The Ticket To A Fun Afternoon

, , , , , | | Hopeless | July 22, 2019

(My husband and I are visiting America for the first time and are in Saint Louis. While at the top of the Gateway Arch, we see that a baseball game is starting in the nearby Busch Stadium so we make an impromptu decision to go to the game. Just as we approach the ticket desk, a couple intercepts us.)

Couple: “Are you going to buy tickets for the game?”

Me: “Uh, yeah.”

Couple: “We’re season ticket holders and we upgraded our tickets for tonight’s game. They let us keep our old tickets, so you can have ours for free.”

Me: *trying to decide how this scam works* “Oh, I dunno.”

Couple: “We’ll be honest with you; they’re not great seats, but it saves you buying tickets.”

Me: *still unsure and wishing I was psychic so I could read my husband’s mind*

Couple: *laughs* “I know you probably think we’re scamming you. Put it this way: if the tickets are valid, you can watch the game and hopefully have a good time. If the tickets are fake, they just won’t let you in but you haven’t spent any money so no loss. We just heard your accent and wanted to do something nice while you’re visiting us.”

Me: “Okay, let’s give it a shot. Are you sure you don’t want anything for the tickets?”

Couple: “Absolutely not. Enjoy!”

(With that, the couple gave us the tickets and disappeared before we could get their details. The tickets were valid and, to us, the seats were fantastic. We had a great view of all the action and really enjoyed the game. It’s one of my favourite stories to tell from our trip and it really made our day.)

Tubes Of Kindness

, , , , , | | Hopeless | July 19, 2019

I was recently injured while travelling, but my stubborn self just kept on going as normal. My legs were bruised, I had scrapes and scratches, my knee was wrapped, and I had only just stopped bleeding the day before travelling into London with a large suitcase and backpack. Travel was slow and painful, but I still kept going. I had things to do, places to go, people to see, etc.

On six separate occasions, I needed to go up or down stairs with no escalator or lift nearby. Being my first time in England, I certainly looked lost, as well, I’m sure. Each time, someone came over and offered to help carry my luggage, walking up the stairs with me to make sure I didn’t fall and injure myself further. They didn’t accept anything and ran off in the opposite direction as soon as I had thanked them.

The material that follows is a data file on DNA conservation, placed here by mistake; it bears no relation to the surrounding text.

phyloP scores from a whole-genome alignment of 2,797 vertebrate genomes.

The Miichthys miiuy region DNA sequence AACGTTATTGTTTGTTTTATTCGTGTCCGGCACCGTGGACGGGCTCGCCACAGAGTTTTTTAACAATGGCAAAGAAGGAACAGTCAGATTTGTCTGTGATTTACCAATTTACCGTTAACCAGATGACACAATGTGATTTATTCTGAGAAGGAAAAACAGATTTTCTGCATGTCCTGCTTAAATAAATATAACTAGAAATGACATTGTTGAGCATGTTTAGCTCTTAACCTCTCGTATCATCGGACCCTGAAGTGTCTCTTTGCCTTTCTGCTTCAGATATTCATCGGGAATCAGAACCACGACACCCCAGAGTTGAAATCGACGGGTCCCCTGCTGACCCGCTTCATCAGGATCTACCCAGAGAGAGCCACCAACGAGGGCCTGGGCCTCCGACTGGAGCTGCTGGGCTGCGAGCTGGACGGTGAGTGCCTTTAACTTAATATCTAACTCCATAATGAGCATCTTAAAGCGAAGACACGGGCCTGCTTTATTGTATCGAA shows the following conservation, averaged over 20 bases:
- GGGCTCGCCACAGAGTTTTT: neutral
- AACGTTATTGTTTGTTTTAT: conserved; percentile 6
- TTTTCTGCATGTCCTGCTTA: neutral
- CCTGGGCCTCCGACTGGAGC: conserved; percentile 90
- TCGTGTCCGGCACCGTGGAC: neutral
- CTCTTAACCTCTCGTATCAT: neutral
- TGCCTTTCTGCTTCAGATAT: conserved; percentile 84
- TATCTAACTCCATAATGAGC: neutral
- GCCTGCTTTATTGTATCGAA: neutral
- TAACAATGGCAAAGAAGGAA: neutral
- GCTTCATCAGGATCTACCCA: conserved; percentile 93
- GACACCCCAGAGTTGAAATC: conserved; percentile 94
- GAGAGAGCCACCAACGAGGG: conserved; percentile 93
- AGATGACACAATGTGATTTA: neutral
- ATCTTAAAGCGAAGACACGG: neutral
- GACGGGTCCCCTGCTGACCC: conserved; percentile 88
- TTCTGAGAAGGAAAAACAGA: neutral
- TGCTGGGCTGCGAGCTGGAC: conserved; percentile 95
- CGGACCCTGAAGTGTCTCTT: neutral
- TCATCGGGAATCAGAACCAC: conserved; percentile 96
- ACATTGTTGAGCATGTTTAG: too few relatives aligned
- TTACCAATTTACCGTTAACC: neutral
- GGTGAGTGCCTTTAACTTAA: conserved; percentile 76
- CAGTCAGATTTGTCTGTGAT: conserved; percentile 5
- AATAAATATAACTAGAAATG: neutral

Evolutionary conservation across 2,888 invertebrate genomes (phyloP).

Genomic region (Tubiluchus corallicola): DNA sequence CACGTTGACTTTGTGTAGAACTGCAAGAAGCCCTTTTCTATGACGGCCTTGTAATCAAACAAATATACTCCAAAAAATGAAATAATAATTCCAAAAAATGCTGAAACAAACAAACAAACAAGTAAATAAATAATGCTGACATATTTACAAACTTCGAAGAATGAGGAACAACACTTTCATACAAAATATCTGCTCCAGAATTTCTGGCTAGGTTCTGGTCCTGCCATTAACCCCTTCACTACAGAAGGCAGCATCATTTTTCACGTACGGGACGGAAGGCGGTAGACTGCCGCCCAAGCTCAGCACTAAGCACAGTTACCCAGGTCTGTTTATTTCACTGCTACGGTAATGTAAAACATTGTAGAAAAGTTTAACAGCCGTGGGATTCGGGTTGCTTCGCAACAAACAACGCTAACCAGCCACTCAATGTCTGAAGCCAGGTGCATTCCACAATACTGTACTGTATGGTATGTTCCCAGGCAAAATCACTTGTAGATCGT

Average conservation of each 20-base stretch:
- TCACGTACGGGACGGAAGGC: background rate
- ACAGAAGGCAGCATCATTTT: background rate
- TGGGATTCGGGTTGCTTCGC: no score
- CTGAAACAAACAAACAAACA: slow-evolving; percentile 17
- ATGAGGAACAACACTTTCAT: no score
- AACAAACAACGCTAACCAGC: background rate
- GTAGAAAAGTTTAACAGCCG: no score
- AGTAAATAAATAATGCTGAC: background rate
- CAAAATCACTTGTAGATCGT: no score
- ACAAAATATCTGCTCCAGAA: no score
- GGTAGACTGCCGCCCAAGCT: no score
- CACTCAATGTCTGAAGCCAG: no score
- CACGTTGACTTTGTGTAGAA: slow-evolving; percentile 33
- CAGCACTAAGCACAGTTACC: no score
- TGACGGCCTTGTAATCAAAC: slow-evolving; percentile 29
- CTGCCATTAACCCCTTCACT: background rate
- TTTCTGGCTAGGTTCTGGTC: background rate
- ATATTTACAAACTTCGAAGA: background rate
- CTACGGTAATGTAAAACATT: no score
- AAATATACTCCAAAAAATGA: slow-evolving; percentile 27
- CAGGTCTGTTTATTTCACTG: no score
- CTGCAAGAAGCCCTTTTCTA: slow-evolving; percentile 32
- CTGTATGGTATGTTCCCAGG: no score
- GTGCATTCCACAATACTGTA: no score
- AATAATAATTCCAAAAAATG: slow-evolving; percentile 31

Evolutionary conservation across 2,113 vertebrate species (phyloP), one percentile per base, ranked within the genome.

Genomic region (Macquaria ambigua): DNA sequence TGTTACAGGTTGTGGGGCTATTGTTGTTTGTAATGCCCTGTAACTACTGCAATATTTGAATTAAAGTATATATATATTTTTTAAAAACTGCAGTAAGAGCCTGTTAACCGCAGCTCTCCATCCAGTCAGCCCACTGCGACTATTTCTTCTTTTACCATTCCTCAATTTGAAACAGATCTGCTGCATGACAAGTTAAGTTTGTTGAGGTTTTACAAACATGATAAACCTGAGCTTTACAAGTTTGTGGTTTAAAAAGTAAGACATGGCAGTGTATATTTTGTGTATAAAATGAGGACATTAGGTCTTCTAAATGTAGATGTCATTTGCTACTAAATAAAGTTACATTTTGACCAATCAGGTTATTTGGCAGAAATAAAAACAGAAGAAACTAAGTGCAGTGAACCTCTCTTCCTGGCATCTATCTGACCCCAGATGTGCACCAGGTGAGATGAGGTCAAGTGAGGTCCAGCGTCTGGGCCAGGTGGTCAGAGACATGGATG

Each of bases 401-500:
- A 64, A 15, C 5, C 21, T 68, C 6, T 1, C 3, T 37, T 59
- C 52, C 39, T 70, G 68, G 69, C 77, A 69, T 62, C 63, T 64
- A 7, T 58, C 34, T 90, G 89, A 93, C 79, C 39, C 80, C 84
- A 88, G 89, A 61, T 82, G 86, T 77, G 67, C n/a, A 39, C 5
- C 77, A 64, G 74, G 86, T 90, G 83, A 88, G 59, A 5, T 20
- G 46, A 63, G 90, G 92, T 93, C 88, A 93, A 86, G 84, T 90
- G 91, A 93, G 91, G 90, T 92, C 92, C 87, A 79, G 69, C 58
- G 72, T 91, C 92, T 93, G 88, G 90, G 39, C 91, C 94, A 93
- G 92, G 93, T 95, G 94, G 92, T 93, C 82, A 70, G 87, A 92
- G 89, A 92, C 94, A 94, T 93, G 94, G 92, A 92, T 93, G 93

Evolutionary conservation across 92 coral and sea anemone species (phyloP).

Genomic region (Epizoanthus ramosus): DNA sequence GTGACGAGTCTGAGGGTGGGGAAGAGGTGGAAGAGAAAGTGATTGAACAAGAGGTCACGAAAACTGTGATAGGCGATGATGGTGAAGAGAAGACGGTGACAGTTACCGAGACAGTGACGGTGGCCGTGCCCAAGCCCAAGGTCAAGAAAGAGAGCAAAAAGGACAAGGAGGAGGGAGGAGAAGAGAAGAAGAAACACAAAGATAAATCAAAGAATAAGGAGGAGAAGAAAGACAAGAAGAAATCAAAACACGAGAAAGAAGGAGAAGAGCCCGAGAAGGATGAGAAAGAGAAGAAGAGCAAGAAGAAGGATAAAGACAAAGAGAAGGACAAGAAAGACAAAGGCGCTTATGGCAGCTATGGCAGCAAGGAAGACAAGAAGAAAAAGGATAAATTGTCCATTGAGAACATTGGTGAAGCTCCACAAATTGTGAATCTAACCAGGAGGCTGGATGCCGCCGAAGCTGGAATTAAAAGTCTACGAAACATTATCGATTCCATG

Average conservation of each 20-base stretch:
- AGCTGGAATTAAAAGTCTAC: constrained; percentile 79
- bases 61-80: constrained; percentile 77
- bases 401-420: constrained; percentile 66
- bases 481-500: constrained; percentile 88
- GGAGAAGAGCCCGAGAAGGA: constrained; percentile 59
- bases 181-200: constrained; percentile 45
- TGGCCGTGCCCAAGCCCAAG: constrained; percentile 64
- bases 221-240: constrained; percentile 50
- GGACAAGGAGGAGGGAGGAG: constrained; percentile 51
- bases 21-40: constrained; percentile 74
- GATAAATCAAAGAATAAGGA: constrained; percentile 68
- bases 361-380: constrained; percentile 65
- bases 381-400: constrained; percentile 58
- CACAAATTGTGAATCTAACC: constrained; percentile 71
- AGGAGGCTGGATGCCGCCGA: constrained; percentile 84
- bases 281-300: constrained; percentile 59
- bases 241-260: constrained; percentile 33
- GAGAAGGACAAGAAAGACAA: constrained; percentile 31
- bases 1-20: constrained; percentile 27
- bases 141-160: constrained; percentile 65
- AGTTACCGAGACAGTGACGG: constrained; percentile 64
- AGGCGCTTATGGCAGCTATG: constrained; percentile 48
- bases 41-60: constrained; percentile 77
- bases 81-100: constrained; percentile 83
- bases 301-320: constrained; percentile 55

But to those of you who helped me climbing stairs slowly with a suitcase half your size, thank you. I made it safely and without further injury thanks to each one of you.

You’ll Find It Next To Gilligan’s Island

, , , , , , | | Right | July 19, 2019

(I work in a visitor center in an area known for its high Gullah population. Gullah people are the descendants of African slaves who developed their own unique culture, language, and religion in the American low-country. For some reason, we get a lot of visitors who think that they live on some kind of reservation like zoo exhibits, and it is surprisingly difficult to convince them that Gullah are regular people who live like everyone else. This call, however, really makes me question my faith in humanity.)

Me: “Good afternoon. How can I help you today?”

Caller: “I want to go to Gullah Gullah Island.”

Me: “I’m sorry; did you say Gullah Gullah Island?”

Caller: “Yes. I heard it was in South Carolina and I want to go there.”

Me: “Sir, as far as I know, that’s just a TV show.”

Caller: “No, I was told it was in South Carolina.”

(While he’s talking, I’m looking it up to see if it is a real place.)

Me: “It looks like the TV show was based on Saint Helena Island, which is a gorgeous island with lots of Gullah history—”

Caller: “No, I want to go to Gullah Gullah Island to see the Gullah people.”

Me: “Sir, I’m not sure what else to tell you. Gullah Gullah Island itself is not a real place. It is based on a real island, which is a lovely place to visit, but it is not called Gullah Gullah Island.”

Caller: “You’re useless. I’m going to talk to someone who actually knows what they’re doing.”

(I hope he enjoys his visit to the non-existent Gullah Gullah Island!)

The English Isn’t Very Clear

, , , , , , | | Right | July 5, 2019

(I work in a tourist shop right by Canterbury Cathedral. One day, a couple comes in moaning about the price for entry at the cathedral while buying some Canterbury magnets.)

Customer: “Why do they have to charge so much? It’s a place of worship; it should be free!”